I am loving my new Black Stainless Steel LTE Apple Watch Series 3. I bought the first Apple Watch, skipped the second series, and now updated to get the wireless LTE connection with Verizon. One of the new features of the Apple Watch Series 3 is to track your heart rate to alert you when your heart rate is abnormally elevated so you can take action to calm down, or to seek medical attention.

Imagine my dismay to learn I had over 41 elevated heart rate notifications over a two day period! I was never alerted to those multiple notifications, and I was concerned!

After calming down my terror at the 41 elevated heart rate notifications I’d missed — I didn’t want to get another elevated heart rate alert caused by an elevated heart rate alert! — I touched the red notification window to see, more precisely, what was happening and when.

As I scrolled through the pages of elevated heart rate notifications, I tried to clear my mind enough to try to figure out what I was doing at the time of the elevated heart rate notifications.  Was I on the phone? Writing? Working out? What?

I was immediately confused as I realized all of the elevated heart rate notifications from my new LTE Apple Watch Series 3 were pretty much happening one right after the other in 8-10 minute increments. It seemed as if my heart rate had been elevated that long, over that long arc of time, I’d be dead by now.

As I continued to self-investigate, I noticed the dates and times of the notifications were also curious — because, I wasn’t wearing my Apple Watch when the recordings were being made!

In fact, while wearing my Apple Watch, I’d never received any elevated heart rate notifications at all.

I slowly realized all the recording times and notifications were false alarming — because I was asleep when they were happening — and while some people wear their Apple Watches while they sleep, I do not, and never have.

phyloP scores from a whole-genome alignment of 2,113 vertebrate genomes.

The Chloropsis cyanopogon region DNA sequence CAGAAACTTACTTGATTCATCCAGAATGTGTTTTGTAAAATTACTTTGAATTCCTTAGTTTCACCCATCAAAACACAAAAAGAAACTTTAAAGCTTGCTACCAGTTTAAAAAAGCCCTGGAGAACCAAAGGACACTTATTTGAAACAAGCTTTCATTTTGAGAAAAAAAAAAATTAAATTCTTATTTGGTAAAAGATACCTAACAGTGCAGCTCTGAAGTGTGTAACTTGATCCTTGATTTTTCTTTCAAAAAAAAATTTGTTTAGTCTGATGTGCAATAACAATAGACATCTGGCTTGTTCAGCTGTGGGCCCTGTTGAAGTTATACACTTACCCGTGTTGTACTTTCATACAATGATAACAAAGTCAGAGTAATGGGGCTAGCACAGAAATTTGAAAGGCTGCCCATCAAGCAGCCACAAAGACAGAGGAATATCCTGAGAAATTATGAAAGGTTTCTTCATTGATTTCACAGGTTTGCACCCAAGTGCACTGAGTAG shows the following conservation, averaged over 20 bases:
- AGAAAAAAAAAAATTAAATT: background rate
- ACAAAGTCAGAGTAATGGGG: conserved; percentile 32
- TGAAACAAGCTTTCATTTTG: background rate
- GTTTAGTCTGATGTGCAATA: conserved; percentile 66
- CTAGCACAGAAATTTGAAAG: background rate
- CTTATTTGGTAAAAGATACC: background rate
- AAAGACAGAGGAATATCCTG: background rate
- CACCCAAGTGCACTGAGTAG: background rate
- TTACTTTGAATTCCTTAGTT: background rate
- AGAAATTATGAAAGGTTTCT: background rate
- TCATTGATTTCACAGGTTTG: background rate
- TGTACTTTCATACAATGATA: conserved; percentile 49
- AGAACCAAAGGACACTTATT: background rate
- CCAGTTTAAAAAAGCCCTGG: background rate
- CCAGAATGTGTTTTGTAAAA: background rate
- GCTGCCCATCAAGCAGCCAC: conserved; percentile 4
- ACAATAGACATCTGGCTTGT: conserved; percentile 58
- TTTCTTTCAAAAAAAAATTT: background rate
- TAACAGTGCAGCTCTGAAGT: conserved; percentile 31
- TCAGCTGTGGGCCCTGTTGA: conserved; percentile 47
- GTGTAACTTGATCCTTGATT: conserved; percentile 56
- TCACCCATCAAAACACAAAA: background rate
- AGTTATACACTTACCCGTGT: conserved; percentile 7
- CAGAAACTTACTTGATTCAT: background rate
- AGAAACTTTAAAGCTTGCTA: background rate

So, I wasn’t dead — yet! — but the readings argued I should be.

Next, I tried to figure out why the entire day of September 30 was missing from my recorded data.  The previous day was filled with alerts, as was the day after the 30th, so what in the world was going on with a “non-alert” day sandwiched between two “death days?”

I started to track, in my mind, where my Apple Watch was when those readings were being taken, while not on my wrist.

I realized my Apple Watch was on my bedstand — but not plugged into the charger! — because I was testing the battery wearout rate of the new watch, and since the Series 3 battery is so excellent, it takes a couple of days for the battery to wane.

My original Apple Watch would barely last a day, so allowing the battery to run down on its own took a lot of patience.

Then I realized I was placing my Apple Watch on my nightstand next to my mechanical white noise machine. We live in a loud city where the sounds, and alarms, of the urban core never cease to annoy you, and the fan inside my white noise machine was roaring right next to my Apple Watch!

Now it was beginning to make sense!

My Apple Watch, even though it was locked, and not wrapped around my wrist, was still actively reading what it thought was “my body” — the world around me! — and that happened to include my white noise machine that, it appears, was somehow being interpreted by my Apple Watch as my beating heart!

I now know the spin rate of my white noise machine in conversion to my alleged elevated heart rate!

If my Apple Watch was actually recording my white noise machine, then what happened on September 30 — the skipped day in my long series of 41 heart rate alerts?


I realized the night of the 30th is when my Apple Watch battery had worn down enough to require a recharge, and the charger is right next to my white noise machine on my nightstand, too, but I guess when the Apple Watch is actually charging, it stops sensing the world around it and all recording, rightly, stops.

My old Apple Watch never had the luxury of not being charged overnight because the battery would not last longer than a day. With the Series 3 Apple Watch, I can charge the watch every other day.

So, there we have it!

Mystery solved!

My heart rate is fine.

False alarms, silenced.

White noise, alerted.